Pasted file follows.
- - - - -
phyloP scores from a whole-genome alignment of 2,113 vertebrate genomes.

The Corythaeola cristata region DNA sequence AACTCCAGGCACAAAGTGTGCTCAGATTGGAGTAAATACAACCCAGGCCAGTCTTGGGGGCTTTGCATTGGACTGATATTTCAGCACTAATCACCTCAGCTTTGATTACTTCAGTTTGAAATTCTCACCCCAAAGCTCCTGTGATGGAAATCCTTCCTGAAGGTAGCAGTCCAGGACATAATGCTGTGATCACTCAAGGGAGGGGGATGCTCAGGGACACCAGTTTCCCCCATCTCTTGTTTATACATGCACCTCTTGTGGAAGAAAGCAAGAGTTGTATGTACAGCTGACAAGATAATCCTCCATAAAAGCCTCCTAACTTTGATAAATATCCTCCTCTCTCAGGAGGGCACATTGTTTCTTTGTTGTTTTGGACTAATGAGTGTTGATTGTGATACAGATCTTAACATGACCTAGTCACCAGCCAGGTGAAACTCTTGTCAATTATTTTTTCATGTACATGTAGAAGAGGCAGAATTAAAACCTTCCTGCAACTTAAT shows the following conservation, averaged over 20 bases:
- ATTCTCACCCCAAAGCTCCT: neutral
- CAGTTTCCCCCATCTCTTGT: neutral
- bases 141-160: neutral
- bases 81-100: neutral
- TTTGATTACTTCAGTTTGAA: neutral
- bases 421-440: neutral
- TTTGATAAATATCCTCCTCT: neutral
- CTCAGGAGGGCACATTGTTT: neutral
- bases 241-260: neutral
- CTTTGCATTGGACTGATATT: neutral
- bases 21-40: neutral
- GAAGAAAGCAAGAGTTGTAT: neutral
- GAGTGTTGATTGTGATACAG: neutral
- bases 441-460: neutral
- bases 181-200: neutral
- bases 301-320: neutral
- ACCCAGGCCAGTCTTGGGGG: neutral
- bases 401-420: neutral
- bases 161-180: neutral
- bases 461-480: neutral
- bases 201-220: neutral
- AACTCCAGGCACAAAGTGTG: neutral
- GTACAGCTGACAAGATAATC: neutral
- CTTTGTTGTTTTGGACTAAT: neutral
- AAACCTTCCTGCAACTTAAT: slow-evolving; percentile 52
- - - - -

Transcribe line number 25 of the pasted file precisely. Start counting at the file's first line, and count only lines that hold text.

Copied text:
- GTACAGCTGACAAGATAATC: neutral